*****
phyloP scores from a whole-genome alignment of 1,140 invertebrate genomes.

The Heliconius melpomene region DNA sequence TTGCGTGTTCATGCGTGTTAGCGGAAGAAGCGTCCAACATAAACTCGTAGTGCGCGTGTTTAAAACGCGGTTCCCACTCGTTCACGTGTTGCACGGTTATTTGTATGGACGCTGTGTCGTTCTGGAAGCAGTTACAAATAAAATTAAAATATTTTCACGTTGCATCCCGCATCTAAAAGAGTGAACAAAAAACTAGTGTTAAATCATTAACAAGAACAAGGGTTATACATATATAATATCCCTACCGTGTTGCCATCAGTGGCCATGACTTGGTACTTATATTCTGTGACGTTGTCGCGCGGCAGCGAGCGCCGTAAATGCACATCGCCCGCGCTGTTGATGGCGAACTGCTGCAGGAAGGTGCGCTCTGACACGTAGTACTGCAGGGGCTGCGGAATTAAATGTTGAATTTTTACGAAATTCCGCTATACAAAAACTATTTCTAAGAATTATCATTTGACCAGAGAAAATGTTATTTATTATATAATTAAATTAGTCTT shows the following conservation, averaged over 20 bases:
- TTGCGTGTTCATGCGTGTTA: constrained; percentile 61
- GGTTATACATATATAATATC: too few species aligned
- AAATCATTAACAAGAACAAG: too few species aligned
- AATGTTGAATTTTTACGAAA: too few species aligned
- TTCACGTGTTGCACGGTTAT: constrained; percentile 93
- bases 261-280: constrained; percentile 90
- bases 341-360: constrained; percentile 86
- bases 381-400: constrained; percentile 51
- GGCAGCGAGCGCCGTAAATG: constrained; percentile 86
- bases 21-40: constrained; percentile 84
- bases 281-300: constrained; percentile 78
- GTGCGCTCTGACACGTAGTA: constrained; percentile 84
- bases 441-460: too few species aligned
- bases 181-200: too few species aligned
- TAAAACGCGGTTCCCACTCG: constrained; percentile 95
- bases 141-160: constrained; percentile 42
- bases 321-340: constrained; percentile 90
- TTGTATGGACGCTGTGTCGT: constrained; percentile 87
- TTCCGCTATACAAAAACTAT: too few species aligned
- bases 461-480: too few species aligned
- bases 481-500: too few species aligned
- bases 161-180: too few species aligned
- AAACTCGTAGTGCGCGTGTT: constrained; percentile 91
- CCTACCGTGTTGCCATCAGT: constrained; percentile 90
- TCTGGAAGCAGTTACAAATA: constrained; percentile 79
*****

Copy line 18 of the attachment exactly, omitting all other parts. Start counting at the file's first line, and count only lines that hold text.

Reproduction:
- bases 141-160: constrained; percentile 42